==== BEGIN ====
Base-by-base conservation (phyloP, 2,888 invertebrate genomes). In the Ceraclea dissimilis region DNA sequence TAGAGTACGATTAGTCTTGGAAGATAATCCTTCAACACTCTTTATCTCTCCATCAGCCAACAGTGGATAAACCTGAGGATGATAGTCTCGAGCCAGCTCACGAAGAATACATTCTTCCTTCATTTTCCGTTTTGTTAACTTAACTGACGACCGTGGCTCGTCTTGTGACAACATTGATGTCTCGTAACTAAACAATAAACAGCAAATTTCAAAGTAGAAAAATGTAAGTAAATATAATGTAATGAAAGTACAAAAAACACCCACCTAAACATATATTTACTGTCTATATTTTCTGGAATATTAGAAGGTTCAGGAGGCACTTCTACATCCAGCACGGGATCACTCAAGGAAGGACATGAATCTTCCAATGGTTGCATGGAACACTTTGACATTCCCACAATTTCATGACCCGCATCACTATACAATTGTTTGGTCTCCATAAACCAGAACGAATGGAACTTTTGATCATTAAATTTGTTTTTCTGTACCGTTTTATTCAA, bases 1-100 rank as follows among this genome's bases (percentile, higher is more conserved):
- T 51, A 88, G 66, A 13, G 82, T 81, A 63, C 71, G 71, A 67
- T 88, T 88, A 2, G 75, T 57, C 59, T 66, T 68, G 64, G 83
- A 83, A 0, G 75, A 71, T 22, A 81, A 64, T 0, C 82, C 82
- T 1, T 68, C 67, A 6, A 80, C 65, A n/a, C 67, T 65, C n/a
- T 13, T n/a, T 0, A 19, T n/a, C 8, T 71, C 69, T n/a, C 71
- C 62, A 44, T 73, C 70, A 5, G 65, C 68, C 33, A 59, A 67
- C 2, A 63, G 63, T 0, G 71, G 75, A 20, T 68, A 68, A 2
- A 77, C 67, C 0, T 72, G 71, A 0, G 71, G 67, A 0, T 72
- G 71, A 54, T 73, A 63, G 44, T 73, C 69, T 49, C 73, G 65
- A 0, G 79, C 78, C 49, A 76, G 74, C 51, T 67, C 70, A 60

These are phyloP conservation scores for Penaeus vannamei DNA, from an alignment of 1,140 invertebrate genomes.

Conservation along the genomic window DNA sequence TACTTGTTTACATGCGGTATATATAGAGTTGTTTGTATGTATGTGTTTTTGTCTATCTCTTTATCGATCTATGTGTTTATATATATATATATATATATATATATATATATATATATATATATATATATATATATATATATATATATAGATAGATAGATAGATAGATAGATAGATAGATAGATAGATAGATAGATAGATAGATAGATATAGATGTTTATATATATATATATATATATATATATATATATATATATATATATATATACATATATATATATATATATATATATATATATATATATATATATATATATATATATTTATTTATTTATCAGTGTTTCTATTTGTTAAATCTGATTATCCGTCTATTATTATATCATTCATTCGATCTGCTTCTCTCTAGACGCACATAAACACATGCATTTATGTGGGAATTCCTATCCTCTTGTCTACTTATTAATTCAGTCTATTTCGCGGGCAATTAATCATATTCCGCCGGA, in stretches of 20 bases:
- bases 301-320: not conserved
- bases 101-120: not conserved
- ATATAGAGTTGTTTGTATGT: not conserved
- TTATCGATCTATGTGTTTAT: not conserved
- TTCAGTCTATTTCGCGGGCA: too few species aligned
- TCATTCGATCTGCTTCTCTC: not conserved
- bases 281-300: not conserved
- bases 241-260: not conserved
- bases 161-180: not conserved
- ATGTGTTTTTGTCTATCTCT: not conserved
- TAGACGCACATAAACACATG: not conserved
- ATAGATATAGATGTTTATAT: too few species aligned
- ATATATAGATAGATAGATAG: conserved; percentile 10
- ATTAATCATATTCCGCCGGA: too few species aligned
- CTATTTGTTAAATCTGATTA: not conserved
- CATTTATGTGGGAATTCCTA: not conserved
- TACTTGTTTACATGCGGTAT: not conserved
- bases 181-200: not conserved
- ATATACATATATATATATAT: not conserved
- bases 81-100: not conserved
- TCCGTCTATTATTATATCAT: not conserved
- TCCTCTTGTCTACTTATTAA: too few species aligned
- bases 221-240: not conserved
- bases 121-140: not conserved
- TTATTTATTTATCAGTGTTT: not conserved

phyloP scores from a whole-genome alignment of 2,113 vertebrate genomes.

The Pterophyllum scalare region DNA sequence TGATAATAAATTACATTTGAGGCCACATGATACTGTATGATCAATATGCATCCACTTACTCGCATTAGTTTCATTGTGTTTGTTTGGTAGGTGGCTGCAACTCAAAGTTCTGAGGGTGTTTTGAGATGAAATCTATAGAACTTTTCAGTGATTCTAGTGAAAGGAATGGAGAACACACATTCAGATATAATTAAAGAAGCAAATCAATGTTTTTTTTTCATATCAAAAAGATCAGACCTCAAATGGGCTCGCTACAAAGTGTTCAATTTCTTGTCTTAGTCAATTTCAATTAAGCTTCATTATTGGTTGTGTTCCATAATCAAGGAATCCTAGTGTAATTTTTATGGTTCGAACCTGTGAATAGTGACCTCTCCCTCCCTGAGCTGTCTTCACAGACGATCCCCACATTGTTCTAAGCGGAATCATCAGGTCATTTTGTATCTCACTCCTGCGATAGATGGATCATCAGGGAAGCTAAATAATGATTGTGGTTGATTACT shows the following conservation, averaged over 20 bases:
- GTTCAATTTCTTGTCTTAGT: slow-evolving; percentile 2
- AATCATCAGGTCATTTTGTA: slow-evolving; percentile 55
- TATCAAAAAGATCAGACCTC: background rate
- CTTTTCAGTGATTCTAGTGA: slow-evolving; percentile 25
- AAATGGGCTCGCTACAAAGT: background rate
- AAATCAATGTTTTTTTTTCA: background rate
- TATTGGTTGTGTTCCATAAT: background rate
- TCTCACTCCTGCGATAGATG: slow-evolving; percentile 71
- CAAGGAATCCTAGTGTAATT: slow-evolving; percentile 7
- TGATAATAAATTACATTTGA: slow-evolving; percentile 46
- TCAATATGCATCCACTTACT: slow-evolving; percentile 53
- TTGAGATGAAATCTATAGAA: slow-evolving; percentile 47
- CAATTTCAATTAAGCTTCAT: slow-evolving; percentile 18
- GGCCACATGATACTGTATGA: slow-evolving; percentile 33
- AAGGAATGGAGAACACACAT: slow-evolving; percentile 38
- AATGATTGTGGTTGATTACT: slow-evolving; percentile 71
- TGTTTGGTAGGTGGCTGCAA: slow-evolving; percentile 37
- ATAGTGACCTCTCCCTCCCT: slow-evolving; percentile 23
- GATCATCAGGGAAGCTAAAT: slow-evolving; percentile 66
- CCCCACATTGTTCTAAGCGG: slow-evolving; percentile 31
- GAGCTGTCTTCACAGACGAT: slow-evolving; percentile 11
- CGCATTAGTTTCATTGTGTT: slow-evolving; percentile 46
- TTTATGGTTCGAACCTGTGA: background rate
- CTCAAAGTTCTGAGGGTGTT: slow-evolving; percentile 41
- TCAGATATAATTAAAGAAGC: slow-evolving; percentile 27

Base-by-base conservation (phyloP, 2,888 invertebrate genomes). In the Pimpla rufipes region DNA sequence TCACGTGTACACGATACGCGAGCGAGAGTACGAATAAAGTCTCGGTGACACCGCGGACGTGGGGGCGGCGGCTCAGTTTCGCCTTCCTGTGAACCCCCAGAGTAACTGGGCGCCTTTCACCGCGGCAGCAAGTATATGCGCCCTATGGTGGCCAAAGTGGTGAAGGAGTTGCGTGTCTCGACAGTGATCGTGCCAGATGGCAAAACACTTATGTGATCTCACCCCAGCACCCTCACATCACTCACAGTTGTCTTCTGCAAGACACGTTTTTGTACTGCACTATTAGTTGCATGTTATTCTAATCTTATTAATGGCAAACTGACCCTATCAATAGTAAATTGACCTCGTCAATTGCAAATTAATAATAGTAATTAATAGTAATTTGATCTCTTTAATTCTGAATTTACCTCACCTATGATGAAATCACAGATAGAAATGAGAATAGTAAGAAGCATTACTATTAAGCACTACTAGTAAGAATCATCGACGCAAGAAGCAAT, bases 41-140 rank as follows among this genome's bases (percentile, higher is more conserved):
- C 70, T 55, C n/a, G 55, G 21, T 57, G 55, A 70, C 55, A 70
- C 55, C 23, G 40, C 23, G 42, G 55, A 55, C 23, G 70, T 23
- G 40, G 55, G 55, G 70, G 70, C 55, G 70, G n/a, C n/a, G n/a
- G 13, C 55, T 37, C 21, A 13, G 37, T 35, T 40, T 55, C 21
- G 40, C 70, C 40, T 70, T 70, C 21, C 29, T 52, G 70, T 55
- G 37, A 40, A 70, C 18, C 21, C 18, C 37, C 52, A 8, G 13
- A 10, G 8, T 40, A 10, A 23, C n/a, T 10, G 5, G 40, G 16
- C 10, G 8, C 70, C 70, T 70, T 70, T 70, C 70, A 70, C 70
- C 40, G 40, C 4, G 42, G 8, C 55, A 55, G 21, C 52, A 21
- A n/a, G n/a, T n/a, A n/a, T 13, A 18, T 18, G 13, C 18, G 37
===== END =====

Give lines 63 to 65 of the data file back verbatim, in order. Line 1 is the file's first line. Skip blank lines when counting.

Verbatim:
- TTTATGGTTCGAACCTGTGA: background rate
- CTCAAAGTTCTGAGGGTGTT: slow-evolving; percentile 41
- TCAGATATAATTAAAGAAGC: slow-evolving; percentile 27